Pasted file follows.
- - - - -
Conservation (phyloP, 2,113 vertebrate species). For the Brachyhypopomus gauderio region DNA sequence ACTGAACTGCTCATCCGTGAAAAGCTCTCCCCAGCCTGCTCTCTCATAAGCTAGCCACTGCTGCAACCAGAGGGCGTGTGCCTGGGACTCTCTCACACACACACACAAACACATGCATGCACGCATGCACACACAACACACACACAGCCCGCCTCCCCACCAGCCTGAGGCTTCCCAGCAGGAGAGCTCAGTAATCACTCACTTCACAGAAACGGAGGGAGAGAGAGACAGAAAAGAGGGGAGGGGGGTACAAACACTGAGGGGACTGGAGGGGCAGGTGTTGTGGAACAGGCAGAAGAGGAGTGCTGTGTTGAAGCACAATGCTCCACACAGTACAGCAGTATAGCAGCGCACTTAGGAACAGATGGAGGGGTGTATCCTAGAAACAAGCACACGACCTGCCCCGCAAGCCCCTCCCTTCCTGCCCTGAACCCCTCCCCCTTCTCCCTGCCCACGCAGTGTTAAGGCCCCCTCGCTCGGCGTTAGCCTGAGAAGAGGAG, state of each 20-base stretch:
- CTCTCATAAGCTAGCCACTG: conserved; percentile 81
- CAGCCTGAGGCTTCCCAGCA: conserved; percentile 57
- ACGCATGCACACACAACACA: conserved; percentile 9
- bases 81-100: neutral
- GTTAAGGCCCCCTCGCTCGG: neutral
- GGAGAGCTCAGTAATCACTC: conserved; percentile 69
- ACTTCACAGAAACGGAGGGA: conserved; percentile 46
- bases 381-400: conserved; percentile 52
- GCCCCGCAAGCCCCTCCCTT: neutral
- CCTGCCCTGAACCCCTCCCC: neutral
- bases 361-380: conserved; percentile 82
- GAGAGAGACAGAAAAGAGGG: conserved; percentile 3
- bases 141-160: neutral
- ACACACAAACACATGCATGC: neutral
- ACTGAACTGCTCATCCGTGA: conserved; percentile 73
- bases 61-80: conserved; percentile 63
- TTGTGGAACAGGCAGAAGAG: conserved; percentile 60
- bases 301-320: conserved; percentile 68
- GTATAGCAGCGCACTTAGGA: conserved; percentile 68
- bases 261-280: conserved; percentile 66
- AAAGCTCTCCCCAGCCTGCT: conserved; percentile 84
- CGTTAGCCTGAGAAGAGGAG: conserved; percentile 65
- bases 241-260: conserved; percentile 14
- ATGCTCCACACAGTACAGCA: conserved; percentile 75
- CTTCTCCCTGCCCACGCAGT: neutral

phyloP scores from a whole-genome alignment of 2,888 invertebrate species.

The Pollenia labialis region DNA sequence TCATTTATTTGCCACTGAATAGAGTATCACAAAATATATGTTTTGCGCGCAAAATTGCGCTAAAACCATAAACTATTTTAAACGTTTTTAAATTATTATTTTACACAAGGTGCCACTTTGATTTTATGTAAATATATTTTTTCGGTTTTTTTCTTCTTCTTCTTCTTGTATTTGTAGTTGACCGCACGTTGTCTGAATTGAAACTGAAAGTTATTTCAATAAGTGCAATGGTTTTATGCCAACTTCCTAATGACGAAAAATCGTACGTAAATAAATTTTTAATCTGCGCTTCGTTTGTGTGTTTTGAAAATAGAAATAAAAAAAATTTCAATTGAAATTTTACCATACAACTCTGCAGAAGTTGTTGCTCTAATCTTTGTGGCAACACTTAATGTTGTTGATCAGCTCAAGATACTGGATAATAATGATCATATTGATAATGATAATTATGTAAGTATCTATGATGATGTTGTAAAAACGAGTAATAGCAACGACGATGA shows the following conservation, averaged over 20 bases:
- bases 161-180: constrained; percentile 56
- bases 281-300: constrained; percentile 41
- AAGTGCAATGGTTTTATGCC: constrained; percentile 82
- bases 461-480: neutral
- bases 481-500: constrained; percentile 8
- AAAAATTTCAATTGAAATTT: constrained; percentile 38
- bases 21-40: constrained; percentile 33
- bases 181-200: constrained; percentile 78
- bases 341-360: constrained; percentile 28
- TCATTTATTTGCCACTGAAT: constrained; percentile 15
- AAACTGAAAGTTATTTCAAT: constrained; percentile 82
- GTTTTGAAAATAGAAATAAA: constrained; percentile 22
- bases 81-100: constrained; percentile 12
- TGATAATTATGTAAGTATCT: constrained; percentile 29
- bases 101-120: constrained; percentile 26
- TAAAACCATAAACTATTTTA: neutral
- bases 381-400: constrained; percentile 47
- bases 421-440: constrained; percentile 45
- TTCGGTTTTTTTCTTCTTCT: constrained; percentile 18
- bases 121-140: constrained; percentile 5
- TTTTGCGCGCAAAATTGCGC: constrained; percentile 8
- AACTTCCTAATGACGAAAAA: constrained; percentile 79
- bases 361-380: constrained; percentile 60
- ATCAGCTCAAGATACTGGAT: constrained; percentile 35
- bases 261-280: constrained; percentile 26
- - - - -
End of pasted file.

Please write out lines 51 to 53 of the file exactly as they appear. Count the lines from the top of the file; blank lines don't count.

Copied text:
- bases 361-380: constrained; percentile 60
- ATCAGCTCAAGATACTGGAT: constrained; percentile 35
- bases 261-280: constrained; percentile 26